Who uses RADB/IRR?
batsy at vapour.net
Sun Jan 24 10:20:55 UTC 1999
On Fri, 22 Jan 1999, Dean Anderson wrote:
:I started looking at the RADB, but haven't got ourselves setup yet. Does
:anyone actually deny routes which aren't listed in the RADB?
Depends on what you mean by deny. If you are generating access-lists
from RAdb entries, obviously you will only be accepting those routes.
Unless you were doing as_path based filtering, you are implicitly
filtering those other routes. Manually adding unregistered routes would
alleviate this problem until you had convinced them it was in their
interest to register.
I guess what
:I'm really asking is how important is it to be in the RADB? Does it get
:more important sometime soon?
It's not like you won't be able to peer with anyone after a certain
date, but there are important reasons to register.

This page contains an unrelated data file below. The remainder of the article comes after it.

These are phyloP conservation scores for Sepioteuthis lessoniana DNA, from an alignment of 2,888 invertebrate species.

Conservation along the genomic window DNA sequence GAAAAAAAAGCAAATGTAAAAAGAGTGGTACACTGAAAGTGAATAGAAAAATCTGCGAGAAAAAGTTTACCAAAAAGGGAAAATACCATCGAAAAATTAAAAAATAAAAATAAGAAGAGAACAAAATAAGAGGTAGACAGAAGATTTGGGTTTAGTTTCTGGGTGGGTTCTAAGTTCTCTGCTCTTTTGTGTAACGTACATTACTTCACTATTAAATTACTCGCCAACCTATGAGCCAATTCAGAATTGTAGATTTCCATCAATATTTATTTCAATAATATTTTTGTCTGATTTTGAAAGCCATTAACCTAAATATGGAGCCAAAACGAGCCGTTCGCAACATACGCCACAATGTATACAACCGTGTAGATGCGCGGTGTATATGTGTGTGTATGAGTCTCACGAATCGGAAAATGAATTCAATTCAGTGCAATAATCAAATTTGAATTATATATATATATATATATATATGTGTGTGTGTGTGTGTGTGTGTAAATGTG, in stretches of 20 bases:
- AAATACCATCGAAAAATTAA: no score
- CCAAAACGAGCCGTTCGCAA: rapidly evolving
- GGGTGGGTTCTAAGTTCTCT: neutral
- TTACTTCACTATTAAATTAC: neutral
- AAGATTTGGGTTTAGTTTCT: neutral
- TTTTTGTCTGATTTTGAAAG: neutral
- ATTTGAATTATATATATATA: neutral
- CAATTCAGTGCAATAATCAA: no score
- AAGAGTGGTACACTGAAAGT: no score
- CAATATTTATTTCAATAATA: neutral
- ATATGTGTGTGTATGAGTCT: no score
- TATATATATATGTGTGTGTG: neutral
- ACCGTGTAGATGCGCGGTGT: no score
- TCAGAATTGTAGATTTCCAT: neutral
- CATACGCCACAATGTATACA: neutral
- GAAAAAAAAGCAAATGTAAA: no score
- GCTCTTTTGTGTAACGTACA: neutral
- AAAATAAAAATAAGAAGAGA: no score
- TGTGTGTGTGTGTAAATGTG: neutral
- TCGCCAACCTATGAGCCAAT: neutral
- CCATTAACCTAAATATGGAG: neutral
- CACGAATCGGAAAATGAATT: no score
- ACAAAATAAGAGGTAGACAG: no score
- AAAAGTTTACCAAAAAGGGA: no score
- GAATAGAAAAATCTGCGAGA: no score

-If you are multihomed, your upstreams will have synchronized access-lists
allowing you more control over the shape of your traffic.
-Convenient automated, synchronized and *authenticated* updates to your peers.
-Portable central source for customer and local routing information.
-Making IPMA/Merit/CAIDA projects more accurate.
Am I correct in thinking that ANS and CAnet both require registration
of their customers routes?
:I would also tend to think [based on limited BGP knowledge] that it would
:only be a problem if your direct upstream used the RADB or if your upstream
:is RADB filtered by their peers. Is this true?
I'm sure that a site that used RtConfig for generating access-lists
would only do so for customers that had assured the site that their
registrations were current and worthy of production. Otherwise,
routes are added manually.
Chief Reverse Engineer
Superficial Intelligence Research Division
More information about the NANOG